If your dog has been diagnosed with an inflamed pancreas, she will need a canine pancreatitis diet. This diet will help the pancreas recover and reduce the possibility of a recurrence.
Causes and Symptoms of Pancreatitis
Pancreatitis is an inflammation of the pancreas, an organ which is part of the digestive and endocrine systems. The inflamed pancreas begins producing too many digestive enzymes. The condition can be painful. It is classified into two types: acute, which has a sudden onset, and chronic, which is a continuing and recurring inflammation. Pancreatitis ranges in severity between mild to life-threatening. The mild acute form may have little lasting damage. Other acute forms can be very dangerous. Early treatment can greatly reduce the damage to the internal organs. Left untreated, pancreatitis can be life-threatening.
Pancreatitis can be caused by many factors. The most common cause is a rich and fatty diet. This fatty diet is often the result of a dog being fed tables scraps and human food. It may also be caused by:
- Trauma or injury
- Diseases and conditions, such as such as diabetes
- Shaking from pancreatitis
Common symptoms of the condition include:
- Loss of appetite
- Apathy and lethargy
- Sensitivity to touch
- Abdominal pain
Feeding Your Dog a Low-Fat Canine Pancreatitis Diet
Your vet will recommend the treatment for your dog's condition. Part of the usual treatment for pancreatitis is a low-fat diet, where the total fat content is no more than 18 percent. This diet enables the pancreas to rest because the condition causes the pancreas to become overstimulated.
Bland Foods to Feed a Dog With Pancreatitis
The recommended diet may also call for bland foods, such as:
- Boiled rice
- Lean ground meat
- Egg whites, cooked
- A limited amount of whole eggs due to the fat content
- Oats and oatmeal
- Sweet potatoes
- Cottage cheese
Low-Fat Prescription Dog Food Options
Your vet may recommend a prescription dog food. This type of commercial dog food is specially formulated to be low in fat yet still full of the essential protein, carbohydrates and vitamins that a dog needs. Some prescription brands are:
- Hill's Prescription Diet Canine i/d which is available for about $85 for a 27.5-pound bag and $3 for a can.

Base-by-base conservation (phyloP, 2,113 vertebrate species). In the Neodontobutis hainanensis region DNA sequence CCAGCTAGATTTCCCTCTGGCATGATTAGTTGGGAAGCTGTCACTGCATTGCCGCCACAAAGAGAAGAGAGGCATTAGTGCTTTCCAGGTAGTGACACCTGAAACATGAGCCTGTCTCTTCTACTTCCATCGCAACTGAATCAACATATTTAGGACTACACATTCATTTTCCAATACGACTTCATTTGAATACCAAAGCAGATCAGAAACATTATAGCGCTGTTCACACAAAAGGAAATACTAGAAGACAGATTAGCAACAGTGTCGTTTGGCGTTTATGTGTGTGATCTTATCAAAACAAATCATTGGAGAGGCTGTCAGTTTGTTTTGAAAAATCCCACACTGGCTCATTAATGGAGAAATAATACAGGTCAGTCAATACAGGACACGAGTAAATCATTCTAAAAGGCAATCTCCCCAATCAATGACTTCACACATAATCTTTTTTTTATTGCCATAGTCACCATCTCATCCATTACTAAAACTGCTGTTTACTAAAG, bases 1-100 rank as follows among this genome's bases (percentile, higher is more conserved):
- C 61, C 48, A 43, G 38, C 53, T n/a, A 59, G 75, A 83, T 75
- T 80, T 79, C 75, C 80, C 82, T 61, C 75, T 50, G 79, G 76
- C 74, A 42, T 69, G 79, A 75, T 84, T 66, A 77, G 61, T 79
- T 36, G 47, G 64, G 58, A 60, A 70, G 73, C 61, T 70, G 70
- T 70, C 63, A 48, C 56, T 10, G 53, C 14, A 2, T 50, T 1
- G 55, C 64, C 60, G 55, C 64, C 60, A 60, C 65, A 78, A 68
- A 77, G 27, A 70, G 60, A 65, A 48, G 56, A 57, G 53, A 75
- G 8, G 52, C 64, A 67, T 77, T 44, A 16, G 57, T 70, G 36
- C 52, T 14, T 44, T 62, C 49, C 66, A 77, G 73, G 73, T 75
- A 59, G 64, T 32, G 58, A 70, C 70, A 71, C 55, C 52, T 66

- Hill's Prescription Diet Canine w/d which is about $33 for a case of 12 cans and $40 for an 8.5-pound bag.
- Eukanuba Reduced Fat which is approximately $25 for a 15-pound bag.
- Royal Canin Veterinary Diet Canine Digestive Low Fat available for about $70 for a 28.6-pound bag and $65 for a case of 13 cans.
Homemade Dog Food for a Pancreatitis Diet
You may want to check with your vet about cooking your own dog food. A simple recipe for a low-fat diet is:
- 1 cup cooked lean ground beef, drained of fat (or one cup of cooked boneless chicken, chopped or shredded)
- 1 cup cooked rice
- 3/4 cup low or nonfat cottage cheese
- 1/2 cup cooked squash
- 1/2 cup cooked broccoli
If you decide to feed your dog homemade food, ask your vet about additional vitamin supplements. Very low-fat diets can be deficient in vitamins A and E.
Homemade Dog Treats for Pancreatitis
A simple treat recipe for dogs with pancreatitis made by combining:
- 2-1/2 cups rice flour
- 6 tablespoons low sodium/ low-fat chicken broth
- 1 cup cooked squash
- A ground up sweet potato
Mix and add in a few drops of cold water until you have the dough. Roll onto a sheet for a 1/2 inch thick flat dough. Use a cookie cutter to make shapes or a glass for round cookies and bake at 350 degrees for 25 minutes.
Depending on the severity of the condition, your dog may have to remain on the canine pancreatitis diet for the rest of her life to prevent a recurrence of the inflammation. It is very important that your dog not be fed table scraps or fatty foods.
How Often to Feed a Dog With Pancreatitis
Your vet may also recommend feeding your dog four to eight very small meals a day. Small meals are less likely to overexcite the pancreas. Your dog will also be less likely to vomit after her meal.
How to Care for a Dog With Pancreatitis
Dogs with pancreatitis can experience pain and discomfort. There are several options to try to comfort a dog with pancreatitis. Talk to your vet about dog pancreatitis treatment at home before you start.
- Talk to your vet about medications to alleviate his pain.
- If he vomits or has other digestive issues like diarrhea, your vet can prescribe drugs for this.
- Make sure he has access to fresh, clean water so he does not become dehydrated.
The recovery time for a dog with pancreatitis varies with how bad his condition is. Severe cases can result in death if not treated right away. Research studies have found the dog pancreatitis death rate is approximately 40 percent. It's possible your dog may have to live with it for his whole life.
Pancreatitis is treatable with a good diet and supportive care. Your dog will feel better as her condition improves, and so will you.